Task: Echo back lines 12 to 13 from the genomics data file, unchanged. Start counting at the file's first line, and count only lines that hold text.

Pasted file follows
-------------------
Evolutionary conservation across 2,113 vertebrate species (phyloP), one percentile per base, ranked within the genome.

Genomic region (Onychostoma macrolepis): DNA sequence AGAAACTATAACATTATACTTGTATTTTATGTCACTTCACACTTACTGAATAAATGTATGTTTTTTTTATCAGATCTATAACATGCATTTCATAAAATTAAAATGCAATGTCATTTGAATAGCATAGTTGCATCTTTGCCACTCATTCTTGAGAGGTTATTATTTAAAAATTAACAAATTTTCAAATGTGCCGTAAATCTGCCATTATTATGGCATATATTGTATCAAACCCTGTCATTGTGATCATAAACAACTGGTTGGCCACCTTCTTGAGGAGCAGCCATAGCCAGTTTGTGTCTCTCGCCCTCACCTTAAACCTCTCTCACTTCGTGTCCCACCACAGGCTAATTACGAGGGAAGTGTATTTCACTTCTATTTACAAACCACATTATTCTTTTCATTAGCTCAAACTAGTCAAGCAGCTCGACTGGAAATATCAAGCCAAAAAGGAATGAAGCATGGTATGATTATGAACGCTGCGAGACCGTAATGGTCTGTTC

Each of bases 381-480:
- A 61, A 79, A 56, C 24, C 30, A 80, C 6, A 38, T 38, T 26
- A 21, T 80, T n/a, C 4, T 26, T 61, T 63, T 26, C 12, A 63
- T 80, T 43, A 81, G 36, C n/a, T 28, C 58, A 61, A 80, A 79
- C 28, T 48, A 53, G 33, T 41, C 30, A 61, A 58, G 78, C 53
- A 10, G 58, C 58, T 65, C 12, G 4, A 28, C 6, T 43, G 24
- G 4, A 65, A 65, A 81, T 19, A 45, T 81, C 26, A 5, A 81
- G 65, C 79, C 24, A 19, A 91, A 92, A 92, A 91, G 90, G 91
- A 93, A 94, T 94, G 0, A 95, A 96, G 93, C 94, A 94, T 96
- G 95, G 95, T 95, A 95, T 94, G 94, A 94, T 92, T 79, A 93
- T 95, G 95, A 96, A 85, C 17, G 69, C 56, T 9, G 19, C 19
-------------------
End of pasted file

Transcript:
- G 95, G 95, T 95, A 95, T 94, G 94, A 94, T 92, T 79, A 93
- T 95, G 95, A 96, A 85, C 17, G 69, C 56, T 9, G 19, C 19